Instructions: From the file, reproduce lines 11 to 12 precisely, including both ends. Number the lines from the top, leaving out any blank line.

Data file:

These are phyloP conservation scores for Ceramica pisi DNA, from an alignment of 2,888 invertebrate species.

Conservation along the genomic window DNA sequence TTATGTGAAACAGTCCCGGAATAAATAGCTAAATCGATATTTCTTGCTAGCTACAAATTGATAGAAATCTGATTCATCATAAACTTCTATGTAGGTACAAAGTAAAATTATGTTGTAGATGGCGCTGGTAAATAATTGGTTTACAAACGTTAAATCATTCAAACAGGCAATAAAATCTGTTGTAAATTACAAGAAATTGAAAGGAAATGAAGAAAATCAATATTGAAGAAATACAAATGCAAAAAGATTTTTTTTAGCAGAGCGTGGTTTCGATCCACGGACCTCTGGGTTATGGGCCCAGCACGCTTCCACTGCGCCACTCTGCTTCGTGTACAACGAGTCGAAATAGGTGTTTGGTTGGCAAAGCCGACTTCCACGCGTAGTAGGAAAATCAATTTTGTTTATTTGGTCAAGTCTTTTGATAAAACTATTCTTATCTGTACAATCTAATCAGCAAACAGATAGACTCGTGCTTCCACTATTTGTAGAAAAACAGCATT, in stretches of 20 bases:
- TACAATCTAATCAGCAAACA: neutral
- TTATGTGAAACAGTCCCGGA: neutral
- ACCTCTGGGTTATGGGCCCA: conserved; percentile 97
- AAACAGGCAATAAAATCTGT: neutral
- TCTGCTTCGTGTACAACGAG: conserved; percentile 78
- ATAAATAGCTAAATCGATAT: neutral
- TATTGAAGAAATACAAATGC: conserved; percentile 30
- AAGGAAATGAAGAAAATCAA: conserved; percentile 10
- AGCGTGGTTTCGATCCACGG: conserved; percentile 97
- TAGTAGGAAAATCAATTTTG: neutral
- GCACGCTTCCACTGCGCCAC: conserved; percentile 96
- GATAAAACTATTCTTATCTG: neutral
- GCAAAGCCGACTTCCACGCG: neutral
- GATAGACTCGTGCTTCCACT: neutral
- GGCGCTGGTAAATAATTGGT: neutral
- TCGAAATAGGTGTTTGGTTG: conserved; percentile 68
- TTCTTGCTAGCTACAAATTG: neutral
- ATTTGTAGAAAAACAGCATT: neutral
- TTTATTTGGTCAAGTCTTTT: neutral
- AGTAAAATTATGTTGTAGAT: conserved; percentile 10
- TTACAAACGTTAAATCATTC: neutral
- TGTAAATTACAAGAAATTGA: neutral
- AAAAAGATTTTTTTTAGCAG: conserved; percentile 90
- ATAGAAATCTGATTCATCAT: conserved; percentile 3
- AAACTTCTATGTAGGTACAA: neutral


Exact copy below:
- AGCGTGGTTTCGATCCACGG: conserved; percentile 97
- TAGTAGGAAAATCAATTTTG: neutral